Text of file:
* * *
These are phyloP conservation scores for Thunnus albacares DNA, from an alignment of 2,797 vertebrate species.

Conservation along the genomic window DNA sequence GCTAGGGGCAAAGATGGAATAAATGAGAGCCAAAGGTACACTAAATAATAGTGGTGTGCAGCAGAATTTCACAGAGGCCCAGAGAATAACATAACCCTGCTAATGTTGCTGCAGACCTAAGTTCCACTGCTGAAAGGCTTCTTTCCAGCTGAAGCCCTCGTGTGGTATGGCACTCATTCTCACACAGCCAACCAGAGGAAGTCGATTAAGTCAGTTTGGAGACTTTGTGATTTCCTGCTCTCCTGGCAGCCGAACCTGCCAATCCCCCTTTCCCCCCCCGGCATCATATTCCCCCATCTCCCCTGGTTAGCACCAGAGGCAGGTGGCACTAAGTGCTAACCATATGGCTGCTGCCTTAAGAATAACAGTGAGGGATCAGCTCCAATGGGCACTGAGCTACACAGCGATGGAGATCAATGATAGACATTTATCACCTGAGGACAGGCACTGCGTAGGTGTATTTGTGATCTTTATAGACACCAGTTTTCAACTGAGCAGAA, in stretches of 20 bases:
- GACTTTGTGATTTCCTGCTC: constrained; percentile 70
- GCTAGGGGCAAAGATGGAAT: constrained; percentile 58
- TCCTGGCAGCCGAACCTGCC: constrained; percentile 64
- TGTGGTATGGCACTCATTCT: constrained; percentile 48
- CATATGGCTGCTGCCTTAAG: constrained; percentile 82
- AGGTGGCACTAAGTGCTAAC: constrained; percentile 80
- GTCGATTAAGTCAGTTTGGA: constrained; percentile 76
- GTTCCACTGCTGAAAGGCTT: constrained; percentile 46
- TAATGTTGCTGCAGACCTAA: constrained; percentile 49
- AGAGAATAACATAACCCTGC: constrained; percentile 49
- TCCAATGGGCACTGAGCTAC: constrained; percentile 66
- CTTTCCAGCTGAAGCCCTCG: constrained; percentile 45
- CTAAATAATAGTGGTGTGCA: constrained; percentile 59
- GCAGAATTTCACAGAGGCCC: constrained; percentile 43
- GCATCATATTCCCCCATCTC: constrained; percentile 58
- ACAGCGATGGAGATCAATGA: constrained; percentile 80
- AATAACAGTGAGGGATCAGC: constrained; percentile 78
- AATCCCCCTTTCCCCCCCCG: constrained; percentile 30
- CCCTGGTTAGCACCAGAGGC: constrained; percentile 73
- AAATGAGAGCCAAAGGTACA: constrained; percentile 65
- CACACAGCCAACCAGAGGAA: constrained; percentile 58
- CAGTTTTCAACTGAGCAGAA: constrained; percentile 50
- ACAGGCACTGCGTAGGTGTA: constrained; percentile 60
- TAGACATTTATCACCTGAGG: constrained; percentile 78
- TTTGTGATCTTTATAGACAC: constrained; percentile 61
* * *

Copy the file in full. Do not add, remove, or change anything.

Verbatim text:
These are phyloP conservation scores for Thunnus albacares DNA, from an alignment of 2,797 vertebrate species.

Conservation along the genomic window DNA sequence GCTAGGGGCAAAGATGGAATAAATGAGAGCCAAAGGTACACTAAATAATAGTGGTGTGCAGCAGAATTTCACAGAGGCCCAGAGAATAACATAACCCTGCTAATGTTGCTGCAGACCTAAGTTCCACTGCTGAAAGGCTTCTTTCCAGCTGAAGCCCTCGTGTGGTATGGCACTCATTCTCACACAGCCAACCAGAGGAAGTCGATTAAGTCAGTTTGGAGACTTTGTGATTTCCTGCTCTCCTGGCAGCCGAACCTGCCAATCCCCCTTTCCCCCCCCGGCATCATATTCCCCCATCTCCCCTGGTTAGCACCAGAGGCAGGTGGCACTAAGTGCTAACCATATGGCTGCTGCCTTAAGAATAACAGTGAGGGATCAGCTCCAATGGGCACTGAGCTACACAGCGATGGAGATCAATGATAGACATTTATCACCTGAGGACAGGCACTGCGTAGGTGTATTTGTGATCTTTATAGACACCAGTTTTCAACTGAGCAGAA, in stretches of 20 bases:
- GACTTTGTGATTTCCTGCTC: constrained; percentile 70
- GCTAGGGGCAAAGATGGAAT: constrained; percentile 58
- TCCTGGCAGCCGAACCTGCC: constrained; percentile 64
- TGTGGTATGGCACTCATTCT: constrained; percentile 48
- CATATGGCTGCTGCCTTAAG: constrained; percentile 82
- AGGTGGCACTAAGTGCTAAC: constrained; percentile 80
- GTCGATTAAGTCAGTTTGGA: constrained; percentile 76
- GTTCCACTGCTGAAAGGCTT: constrained; percentile 46
- TAATGTTGCTGCAGACCTAA: constrained; percentile 49
- AGAGAATAACATAACCCTGC: constrained; percentile 49
- TCCAATGGGCACTGAGCTAC: constrained; percentile 66
- CTTTCCAGCTGAAGCCCTCG: constrained; percentile 45
- CTAAATAATAGTGGTGTGCA: constrained; percentile 59
- GCAGAATTTCACAGAGGCCC: constrained; percentile 43
- GCATCATATTCCCCCATCTC: constrained; percentile 58
- ACAGCGATGGAGATCAATGA: constrained; percentile 80
- AATAACAGTGAGGGATCAGC: constrained; percentile 78
- AATCCCCCTTTCCCCCCCCG: constrained; percentile 30
- CCCTGGTTAGCACCAGAGGC: constrained; percentile 73
- AAATGAGAGCCAAAGGTACA: constrained; percentile 65
- CACACAGCCAACCAGAGGAA: constrained; percentile 58
- CAGTTTTCAACTGAGCAGAA: constrained; percentile 50
- ACAGGCACTGCGTAGGTGTA: constrained; percentile 60
- TAGACATTTATCACCTGAGG: constrained; percentile 78
- TTTGTGATCTTTATAGACAC: constrained; percentile 61